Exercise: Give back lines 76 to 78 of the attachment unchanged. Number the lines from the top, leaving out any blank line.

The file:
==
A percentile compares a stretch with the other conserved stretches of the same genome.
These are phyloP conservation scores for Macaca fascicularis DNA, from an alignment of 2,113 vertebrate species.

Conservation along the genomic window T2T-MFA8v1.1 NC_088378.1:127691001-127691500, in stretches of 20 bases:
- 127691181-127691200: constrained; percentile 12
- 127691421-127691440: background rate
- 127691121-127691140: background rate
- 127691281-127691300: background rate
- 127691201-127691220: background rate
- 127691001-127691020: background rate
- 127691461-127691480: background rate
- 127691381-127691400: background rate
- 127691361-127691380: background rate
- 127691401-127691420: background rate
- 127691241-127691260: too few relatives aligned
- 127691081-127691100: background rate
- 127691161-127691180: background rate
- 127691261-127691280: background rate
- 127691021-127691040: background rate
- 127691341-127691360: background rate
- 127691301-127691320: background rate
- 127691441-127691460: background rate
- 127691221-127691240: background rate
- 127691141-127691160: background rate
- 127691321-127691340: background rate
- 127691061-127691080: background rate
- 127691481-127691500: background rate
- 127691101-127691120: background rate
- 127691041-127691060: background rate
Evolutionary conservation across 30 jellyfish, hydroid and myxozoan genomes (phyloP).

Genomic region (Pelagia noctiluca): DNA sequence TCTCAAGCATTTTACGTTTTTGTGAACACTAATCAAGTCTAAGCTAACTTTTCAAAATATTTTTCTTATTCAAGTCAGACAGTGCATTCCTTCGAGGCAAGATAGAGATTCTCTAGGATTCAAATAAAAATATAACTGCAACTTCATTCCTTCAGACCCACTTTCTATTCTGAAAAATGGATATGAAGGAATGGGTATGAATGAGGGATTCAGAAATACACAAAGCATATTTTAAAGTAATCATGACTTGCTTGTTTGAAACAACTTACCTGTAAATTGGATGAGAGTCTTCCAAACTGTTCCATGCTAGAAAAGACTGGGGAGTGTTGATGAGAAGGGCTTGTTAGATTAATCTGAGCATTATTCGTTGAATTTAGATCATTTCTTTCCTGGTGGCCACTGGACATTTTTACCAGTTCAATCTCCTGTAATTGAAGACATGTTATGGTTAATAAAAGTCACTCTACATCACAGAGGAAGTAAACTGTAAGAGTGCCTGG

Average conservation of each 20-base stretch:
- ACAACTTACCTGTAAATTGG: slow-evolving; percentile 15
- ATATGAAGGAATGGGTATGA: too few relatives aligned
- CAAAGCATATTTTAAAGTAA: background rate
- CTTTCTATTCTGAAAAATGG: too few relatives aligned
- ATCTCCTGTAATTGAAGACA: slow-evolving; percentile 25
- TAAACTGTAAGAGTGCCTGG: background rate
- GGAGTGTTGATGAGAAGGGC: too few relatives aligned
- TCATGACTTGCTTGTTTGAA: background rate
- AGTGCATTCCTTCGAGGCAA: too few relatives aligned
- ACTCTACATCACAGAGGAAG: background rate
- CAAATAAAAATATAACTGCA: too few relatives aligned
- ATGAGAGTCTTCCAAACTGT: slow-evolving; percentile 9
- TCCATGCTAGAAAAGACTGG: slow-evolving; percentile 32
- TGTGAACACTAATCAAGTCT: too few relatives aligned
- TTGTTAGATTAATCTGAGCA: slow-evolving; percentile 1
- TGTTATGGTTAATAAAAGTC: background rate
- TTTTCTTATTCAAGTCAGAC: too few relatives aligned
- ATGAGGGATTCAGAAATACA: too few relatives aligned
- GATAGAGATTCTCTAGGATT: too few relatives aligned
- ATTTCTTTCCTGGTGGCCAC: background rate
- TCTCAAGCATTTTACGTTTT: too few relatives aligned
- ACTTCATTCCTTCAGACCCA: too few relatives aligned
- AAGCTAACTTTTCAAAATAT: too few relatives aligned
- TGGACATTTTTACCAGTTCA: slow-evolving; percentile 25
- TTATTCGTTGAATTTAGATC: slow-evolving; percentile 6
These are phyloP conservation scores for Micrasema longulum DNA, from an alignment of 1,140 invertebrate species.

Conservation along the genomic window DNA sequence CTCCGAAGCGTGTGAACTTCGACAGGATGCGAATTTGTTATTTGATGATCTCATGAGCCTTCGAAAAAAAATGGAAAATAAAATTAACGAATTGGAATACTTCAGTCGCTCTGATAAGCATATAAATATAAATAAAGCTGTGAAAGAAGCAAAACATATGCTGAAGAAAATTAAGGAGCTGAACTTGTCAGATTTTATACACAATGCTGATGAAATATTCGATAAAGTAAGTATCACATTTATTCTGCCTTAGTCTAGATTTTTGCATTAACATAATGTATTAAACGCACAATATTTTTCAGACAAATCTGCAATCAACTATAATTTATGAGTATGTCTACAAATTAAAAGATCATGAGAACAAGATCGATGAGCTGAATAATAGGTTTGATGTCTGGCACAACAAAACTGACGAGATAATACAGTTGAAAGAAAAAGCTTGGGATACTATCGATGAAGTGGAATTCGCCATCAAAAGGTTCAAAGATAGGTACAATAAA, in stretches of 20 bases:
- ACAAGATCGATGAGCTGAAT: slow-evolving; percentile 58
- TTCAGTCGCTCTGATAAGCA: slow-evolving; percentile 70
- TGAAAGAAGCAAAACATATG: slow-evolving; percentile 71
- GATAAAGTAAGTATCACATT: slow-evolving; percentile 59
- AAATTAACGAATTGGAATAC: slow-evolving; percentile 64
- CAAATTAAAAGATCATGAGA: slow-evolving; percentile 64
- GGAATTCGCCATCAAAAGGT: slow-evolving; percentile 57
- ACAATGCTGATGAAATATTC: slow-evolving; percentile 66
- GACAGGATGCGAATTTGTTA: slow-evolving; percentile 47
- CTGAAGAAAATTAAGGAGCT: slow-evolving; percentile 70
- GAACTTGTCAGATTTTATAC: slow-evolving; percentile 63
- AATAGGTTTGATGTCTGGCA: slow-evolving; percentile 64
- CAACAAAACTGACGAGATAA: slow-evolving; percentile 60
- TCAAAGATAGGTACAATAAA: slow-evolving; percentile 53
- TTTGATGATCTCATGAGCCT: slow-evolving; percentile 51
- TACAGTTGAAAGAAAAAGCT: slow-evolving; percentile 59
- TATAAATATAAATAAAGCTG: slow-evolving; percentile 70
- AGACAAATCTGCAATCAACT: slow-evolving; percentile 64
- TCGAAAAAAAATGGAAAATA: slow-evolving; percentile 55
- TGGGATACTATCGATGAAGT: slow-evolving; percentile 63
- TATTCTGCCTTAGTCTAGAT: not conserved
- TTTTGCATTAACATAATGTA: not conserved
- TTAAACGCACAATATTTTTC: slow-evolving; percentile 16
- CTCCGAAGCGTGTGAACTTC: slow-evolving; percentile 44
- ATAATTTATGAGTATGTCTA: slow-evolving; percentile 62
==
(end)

- AGACAAATCTGCAATCAACT: slow-evolving; percentile 64
- TCGAAAAAAAATGGAAAATA: slow-evolving; percentile 55
- TGGGATACTATCGATGAAGT: slow-evolving; percentile 63